That aside, there's a lot to like in Turf and, from having been previously determined not to buy the graphic novel, this chapter has already persuaded me that I'm going to have to put my prejudices aside and give it a try!

Rex Royd
Plot summary: Ummm ... man builds army of clones and/or robots to act as body guards and/or take out super heroes? Oh, Hell, who can tell?!

Frankie Boyle, one of the co-writers behind Rex Royd, is on the cover of the first issue, suggesting that this comic is meant to be one of the magazine's high points. It isn't. At least not for me. There's a simplified "blockiness" to Michael Dowling's artwork, vaguely reminiscent of Mike Mignola but leaving far too much empty space on each page. The writing is basic. Minimalistic, even. In eleven pages there are very, very few lines of dialogue at all and those there are seem to be grunted, rather than spoken. There certainly aren't enough to build either atmosphere or character, and there are barely enough even to convey what on Earth is supposed to be happening. One to miss!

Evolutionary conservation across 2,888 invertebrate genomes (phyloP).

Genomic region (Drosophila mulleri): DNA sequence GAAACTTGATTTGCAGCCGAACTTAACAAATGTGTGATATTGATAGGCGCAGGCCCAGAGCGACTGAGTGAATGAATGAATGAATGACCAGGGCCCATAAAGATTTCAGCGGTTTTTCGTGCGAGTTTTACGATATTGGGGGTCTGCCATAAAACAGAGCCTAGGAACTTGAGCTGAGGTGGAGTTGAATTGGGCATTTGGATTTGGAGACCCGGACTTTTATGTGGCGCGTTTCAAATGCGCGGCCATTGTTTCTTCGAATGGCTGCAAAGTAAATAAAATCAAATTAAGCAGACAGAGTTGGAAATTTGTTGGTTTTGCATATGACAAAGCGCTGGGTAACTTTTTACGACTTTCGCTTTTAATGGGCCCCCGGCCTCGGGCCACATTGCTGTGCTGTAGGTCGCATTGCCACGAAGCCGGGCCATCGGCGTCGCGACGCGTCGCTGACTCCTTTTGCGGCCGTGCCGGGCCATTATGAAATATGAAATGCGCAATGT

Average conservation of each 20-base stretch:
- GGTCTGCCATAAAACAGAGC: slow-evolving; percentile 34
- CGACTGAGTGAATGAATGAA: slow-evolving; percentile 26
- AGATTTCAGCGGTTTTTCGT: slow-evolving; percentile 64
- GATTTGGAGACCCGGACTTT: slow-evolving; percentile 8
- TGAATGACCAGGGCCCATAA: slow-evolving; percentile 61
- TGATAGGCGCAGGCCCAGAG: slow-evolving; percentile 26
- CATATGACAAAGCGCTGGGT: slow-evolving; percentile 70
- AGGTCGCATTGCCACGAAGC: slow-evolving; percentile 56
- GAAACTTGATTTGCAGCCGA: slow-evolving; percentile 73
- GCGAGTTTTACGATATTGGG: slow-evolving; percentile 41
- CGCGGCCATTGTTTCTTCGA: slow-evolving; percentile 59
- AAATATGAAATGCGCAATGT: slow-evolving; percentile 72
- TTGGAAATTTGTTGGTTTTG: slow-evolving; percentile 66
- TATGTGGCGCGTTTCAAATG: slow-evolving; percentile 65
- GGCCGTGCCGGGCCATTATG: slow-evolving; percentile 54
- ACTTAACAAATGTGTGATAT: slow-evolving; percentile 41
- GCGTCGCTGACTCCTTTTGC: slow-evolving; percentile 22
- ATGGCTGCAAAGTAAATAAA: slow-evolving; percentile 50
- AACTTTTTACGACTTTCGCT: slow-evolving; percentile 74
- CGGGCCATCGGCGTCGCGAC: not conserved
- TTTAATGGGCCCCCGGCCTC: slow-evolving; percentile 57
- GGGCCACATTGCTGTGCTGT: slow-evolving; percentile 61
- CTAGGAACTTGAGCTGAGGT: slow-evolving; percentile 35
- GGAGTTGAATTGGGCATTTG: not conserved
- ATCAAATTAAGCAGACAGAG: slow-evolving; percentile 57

Plot summary: In a world without super heroes, a super villain embarks on a campaign to humiliate and then murder some of the world's leading police chiefs.

Oh, come on - you can't blame Millar for putting in another of his own stories. It is his magazine after all!

The artwork in Nemesis (by Steve McNiven) has a more realistic slant than the gag-strip style of Kick-Ass but, again, seems to lose something by having been printed on a magazine size page. While there are undeniably some very intricately detailed panels here, many of the pages taken as a whole still seem quite "empty" - as if they are waiting for someone else to come in and finish them off. I suspect this would be less of a problem in a standard "comic size" edition.